You know how much I affirm your commitment to justice for the poor and your rejection of an evangelism that focuses only on the “soul” and neglects peoples’ material needs. I have spent much of my life arguing on biblical grounds for precisely these concerns. But I have also watched some Christian “social activists” lose their concern for evangelism.
Evangelism and social action are inseparable. They are two sides of the same coin. But they are not identical. Working for economic development in poor communities or structural change to end systemic oppression is not the same thing as inviting persons who do not now confess Christ to embrace Him as Lord and Savior. If we only do social action and never say we do it because of Christ, our good deeds only point to ourselves and make us look good.
The Bible clearly teaches that persons are both material and spiritual beings. Scripture and human experience show sin is personal and social; social brokenness (including poverty) results both from wrong personal choices and unjust structures. If we only work at half the problem, we only produce half a solution. People need both personal faith in Christ that transforms their values and very person, and material, structural transformation that brings new socioeconomic opportunities. That is why holistic evangelical community development programs that truly combine evangelism and social action (think of John Perkins and the Christian Community Development Association) work better now in this life.
But persons are made for far more than a good life here on earth for 60 or 100 years. Every person is invited to live forever with the living God. Jesus died so whoever believes in Him may have a better life now and life eternal.
Two other biblical truths are crucial. Jesus is the only way to salvation, and those who continue to reject Christ depart eternally from the living God. I know my generation has sometimes said these things in harsh, insensitive ways. Too often we have failed to say with the Bible that God does not want anyone to perish (2 Peter 3:9).
But if the Bible is our norm, we dare not neglect its teaching that people are lost without Christ (Ephesians 2:12; 1 Thessalonians 1:9). Jesus (certainly the most amazing teacher of love the world has ever known) says more about eternal separation from the living God than anyone else in the Bible (Matthew 25:41; Matthew 13:41-42, 49-50; Matthew 18:8). Surely, if Jesus is true God as well as true man, we cannot act as if He did not know what He was talking about.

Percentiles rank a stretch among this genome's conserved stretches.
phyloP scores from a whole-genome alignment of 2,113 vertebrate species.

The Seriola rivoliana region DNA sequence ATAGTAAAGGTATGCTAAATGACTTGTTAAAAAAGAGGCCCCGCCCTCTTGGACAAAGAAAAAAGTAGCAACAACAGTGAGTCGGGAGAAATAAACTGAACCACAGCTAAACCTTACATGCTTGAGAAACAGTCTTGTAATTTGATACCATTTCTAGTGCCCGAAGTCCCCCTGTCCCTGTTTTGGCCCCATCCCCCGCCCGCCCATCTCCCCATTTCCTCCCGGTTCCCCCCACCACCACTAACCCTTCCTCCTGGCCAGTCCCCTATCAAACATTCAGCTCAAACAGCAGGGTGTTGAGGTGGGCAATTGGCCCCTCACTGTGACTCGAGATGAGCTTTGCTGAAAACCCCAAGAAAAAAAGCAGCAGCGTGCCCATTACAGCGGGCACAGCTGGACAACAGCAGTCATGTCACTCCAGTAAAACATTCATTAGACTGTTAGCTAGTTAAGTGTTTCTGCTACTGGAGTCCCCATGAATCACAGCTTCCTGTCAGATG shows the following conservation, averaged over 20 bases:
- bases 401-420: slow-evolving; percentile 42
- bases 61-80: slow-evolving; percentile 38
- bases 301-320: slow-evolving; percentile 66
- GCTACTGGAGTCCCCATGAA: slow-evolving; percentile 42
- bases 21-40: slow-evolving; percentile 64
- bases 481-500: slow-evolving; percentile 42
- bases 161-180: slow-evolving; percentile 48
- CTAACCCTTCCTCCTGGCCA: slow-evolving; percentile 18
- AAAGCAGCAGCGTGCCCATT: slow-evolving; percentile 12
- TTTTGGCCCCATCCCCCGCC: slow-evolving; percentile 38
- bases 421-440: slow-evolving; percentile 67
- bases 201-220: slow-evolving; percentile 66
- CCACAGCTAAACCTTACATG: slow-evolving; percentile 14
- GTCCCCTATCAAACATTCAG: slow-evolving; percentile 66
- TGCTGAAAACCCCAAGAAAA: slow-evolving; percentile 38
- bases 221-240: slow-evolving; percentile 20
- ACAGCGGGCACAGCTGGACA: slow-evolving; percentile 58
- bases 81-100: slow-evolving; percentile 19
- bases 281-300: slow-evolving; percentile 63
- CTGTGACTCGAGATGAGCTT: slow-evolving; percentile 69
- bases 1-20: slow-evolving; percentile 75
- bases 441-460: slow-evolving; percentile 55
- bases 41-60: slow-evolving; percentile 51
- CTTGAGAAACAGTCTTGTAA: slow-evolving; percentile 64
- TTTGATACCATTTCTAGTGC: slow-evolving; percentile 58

Instead, we should embrace His claim that He is the way, the truth and the life; “no one comes to the Father except through me” (John 14:6, NIV). For as Peter said at Pentecost, there is no other name under heaven by which we can be saved (Acts 4:12).
Of course there are tough questions about things like those who have never heard or eternal punishment. (I wrestle with those in the chapter on evangelism in my Good News and Good Works: A Theology for the Whole Gospel.) But for most of Church history, Christians have believed and taught the biblical affirmation that apart from Christ, people are lost eternally. Those parts of the modern church that have abandoned these truths have declined disastrously.
So, gently but clearly, I ask you to wrestle with the question: Do you care as much about lovingly inviting non-Christians to embrace the Savior as you do about social justice? Is there any danger that this generation of Christian social activists will repeat the one-sidedness of the old social gospel and neglect evangelism? Will this generation of young Christians spend as much time, money and effort praying and strategizing about how to winsomely invite non-Christians to come to Christ as you do working for social justice?
Follow this link to see the original article as it appeared on the Relevant Magazine website and please also read parts 2 and 3 which follow on this article to get the full message Dr. Sider aims to communicate, or rather the big question he poses to this generation:
If you are interested to see more views held by Ron Sider on very important and relevant issues watch these videos below:
Serv. via Ron Sider